I have a confession to make: I am such a book nerd! I love reading all different genres and will sometimes be reading more than one book
at a time. I know I’ve said in another post that yarn/craft stuff is my favorite type of gift to receive, but books are right up there too.
That being said, it really hurts my heart to hear people say “I hate reading”. These are people that I know for certain don’t have any kind of learning disorders or anything that makes it difficult for them to read.
As parents, grandparents, caregivers, or anyone who has a child in their life, I believe it is our responsibility to encourage a love of books at an early age. I was so excited when my 1-year-old started showing a preference for certain books. She loves going over to our (crammed) bookshelf, picking out a book and toddling over to us with it.
Reading for children is an important part of their development. By developing their reading skills, your child will become better at spelling, understanding ideas and concepts and develop positive language skills early on.
Reading is also a lot of fun and a great bonding activity for parents and children. But how do you raise a good reader when you’re competing against a host of electronic devices?
Here are a few tips:
#1 – Read daily. Reading a little bit and often is better than leaving large gaps of time between reading. By making reading a daily activity, you cement that reading is important and just a “part of life” in your child’s mind.
#2 – Visit the library. Many children today have never visited a library outside of school. There are so many other activities and things competing for your child’s attention that the library may be last on their list. But most kids respond positively to an outing at the library. Make visiting the library a regular activity and you’ll children will start to look forward to it.
I’m ashamed to admit that I lived about 2 miles from my library for several years without ever setting foot in it. (I was a book buyer, not a borrower for far too long). When my son was born, I made it a point to start visiting the library with him and we love it. We honestly cannot leave there with less than 20-30 books! The amusing thing is that he always had a high level of energy and found it difficult to sit still. If we had a pile of books, he would sit with us for longer than we imagined was possible because he just loved being read to (he still does).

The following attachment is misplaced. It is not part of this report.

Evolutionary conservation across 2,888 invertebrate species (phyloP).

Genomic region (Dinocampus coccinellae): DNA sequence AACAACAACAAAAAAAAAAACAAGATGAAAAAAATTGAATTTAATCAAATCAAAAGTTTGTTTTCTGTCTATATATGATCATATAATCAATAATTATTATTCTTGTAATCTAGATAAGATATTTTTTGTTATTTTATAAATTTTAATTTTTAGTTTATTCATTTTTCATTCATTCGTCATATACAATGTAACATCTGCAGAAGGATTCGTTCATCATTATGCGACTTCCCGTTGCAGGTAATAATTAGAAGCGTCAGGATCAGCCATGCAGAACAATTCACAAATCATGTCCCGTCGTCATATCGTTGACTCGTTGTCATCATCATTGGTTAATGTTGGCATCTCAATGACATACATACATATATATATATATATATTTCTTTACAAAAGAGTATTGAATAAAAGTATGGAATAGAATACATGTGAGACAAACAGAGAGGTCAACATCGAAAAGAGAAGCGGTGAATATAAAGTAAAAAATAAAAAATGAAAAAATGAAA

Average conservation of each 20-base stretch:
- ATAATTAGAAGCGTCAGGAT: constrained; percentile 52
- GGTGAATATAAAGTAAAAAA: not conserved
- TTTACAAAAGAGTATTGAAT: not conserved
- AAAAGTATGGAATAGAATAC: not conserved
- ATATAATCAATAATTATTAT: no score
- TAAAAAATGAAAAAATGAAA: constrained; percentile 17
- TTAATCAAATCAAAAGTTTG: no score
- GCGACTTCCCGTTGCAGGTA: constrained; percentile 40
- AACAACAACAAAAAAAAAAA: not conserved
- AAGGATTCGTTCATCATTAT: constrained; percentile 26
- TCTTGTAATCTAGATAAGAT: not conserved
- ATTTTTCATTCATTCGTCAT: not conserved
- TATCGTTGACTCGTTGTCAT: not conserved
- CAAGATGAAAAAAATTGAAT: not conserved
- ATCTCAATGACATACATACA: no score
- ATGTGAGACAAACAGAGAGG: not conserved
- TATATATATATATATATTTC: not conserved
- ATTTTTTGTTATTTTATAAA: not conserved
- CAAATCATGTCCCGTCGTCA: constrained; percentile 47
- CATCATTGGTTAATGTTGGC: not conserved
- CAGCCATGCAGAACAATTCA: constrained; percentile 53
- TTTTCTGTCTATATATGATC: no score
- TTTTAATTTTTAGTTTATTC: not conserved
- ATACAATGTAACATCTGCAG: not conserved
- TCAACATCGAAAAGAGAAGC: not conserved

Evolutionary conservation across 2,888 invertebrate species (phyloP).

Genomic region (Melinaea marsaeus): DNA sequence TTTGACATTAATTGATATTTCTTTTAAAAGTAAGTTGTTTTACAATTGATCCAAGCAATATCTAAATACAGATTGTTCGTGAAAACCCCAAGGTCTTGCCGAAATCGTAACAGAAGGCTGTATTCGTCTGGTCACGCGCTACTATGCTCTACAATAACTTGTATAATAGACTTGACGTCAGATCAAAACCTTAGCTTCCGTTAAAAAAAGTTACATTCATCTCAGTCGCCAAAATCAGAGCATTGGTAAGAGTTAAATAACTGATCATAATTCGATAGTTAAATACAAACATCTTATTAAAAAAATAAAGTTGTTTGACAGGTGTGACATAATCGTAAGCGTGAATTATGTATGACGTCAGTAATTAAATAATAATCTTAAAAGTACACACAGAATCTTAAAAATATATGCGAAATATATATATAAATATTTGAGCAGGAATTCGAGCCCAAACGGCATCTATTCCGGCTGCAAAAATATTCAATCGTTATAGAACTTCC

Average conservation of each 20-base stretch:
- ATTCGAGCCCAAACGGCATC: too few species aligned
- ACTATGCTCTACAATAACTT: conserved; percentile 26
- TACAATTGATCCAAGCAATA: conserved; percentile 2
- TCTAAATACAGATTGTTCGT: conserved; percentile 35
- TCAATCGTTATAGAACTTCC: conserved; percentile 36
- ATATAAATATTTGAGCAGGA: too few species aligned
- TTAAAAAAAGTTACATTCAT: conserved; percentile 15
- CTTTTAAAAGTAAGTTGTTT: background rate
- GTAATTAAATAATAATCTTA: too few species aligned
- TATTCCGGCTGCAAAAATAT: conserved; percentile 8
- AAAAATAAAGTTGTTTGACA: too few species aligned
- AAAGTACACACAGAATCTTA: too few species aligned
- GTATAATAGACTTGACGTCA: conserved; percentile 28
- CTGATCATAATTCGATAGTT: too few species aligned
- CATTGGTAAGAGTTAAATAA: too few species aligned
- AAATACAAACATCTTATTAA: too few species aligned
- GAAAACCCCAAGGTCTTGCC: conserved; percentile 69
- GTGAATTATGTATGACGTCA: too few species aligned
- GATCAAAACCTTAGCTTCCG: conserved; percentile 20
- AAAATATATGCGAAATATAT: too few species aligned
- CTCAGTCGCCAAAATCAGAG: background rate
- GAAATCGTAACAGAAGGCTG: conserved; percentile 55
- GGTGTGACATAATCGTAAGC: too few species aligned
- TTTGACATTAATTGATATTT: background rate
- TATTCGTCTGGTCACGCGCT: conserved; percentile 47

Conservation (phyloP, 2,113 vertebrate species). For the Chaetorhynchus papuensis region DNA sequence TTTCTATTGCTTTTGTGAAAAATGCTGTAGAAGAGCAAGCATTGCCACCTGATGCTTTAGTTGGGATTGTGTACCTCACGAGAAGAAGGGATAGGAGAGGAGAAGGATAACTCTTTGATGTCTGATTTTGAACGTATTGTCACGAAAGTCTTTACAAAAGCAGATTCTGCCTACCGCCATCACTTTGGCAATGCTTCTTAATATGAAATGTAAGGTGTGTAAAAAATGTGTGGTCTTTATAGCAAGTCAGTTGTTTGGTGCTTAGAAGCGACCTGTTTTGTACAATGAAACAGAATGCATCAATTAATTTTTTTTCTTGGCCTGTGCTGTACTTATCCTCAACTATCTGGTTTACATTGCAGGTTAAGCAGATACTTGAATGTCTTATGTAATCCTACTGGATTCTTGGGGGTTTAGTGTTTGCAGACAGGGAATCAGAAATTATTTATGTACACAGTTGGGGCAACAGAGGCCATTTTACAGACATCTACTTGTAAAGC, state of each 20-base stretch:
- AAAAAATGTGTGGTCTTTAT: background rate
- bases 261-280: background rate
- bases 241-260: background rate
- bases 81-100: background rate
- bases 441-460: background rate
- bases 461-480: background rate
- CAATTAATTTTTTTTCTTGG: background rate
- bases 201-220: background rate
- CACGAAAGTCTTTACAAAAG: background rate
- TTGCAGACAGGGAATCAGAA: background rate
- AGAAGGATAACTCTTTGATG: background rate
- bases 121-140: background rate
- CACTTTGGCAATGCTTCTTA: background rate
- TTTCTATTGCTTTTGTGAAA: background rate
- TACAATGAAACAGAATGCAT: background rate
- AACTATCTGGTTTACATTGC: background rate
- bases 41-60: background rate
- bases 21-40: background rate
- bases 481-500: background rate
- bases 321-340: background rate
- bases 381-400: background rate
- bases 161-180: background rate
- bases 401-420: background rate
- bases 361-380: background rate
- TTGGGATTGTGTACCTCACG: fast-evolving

Many libraries will have a summer reading program incentive with a little prize for reading a certain number of books.
In fact, Barnes and Noble is running a program this year from May 25 to September 6th. For every 8 books read, your child can go in and select a free paperback book from their list. This is geared toward kids in 1st – 6th grades. For more information, go here: Barnes and Noble 2010 Summer Reading Program
#3 – Start a book club. This can easily be done by joining forces with a few other parents. Meet weekly with the children to discuss a new book. This way the children not only see their parents getting involved, but also have the chance to develop grown-up conversational skills at the same time. Discuss the book and then enjoy a few treats; make it fun so that the kids really look forward to it.
#4 – Lead by example. If your kids see you reading from a young age, they may want to do the same thing mommy or daddy are doing. Show your kids that reading is a normal, fun part of life. Tell them about the latest book you’re reading and why you enjoy it. Show them the Sunday newspaper and explain how you learn what’s going on in the world by reading it.
#5 – Read at bedtime. Reading at bedtime is wonderful for both children and parents. It gives parents and kids a few minutes to connect at the end of each day. You can share a story and then discuss a few of the characters. Reading is a great way to unwind and is a great part of the bedtime routine. I have great memories of my family reading E.B. White’s books to me at bedtime – Stuart Little, Charlotte’s Web…. It was such a nice bonding time that I will always cherish.
#6 – Let them choose. Give your children access to a variety of suitable reading materials to help them realize that reading is fun at any age. Whether it’s comics or “how to” books, by providing fun and informative reading material you’ll keep your child hooked and involved.
Another great option for older kids is to share their reading book with mom and dad. You can each read the same book together a few evenings a week. Your child can read one chapter out loud, then you read another and so on. This not only helps you spend time with your child but you get to enjoy a story together. There are some fantastic teenage mystery and action books that most young adults will really enjoy reading.
While raising a good reader may seem to be a harder job than it once was, it’s not too difficult a task. By exposing your children to books from a young age and creating an enthusiasm for reading, you’ll lead by example and help to raise a good future reader.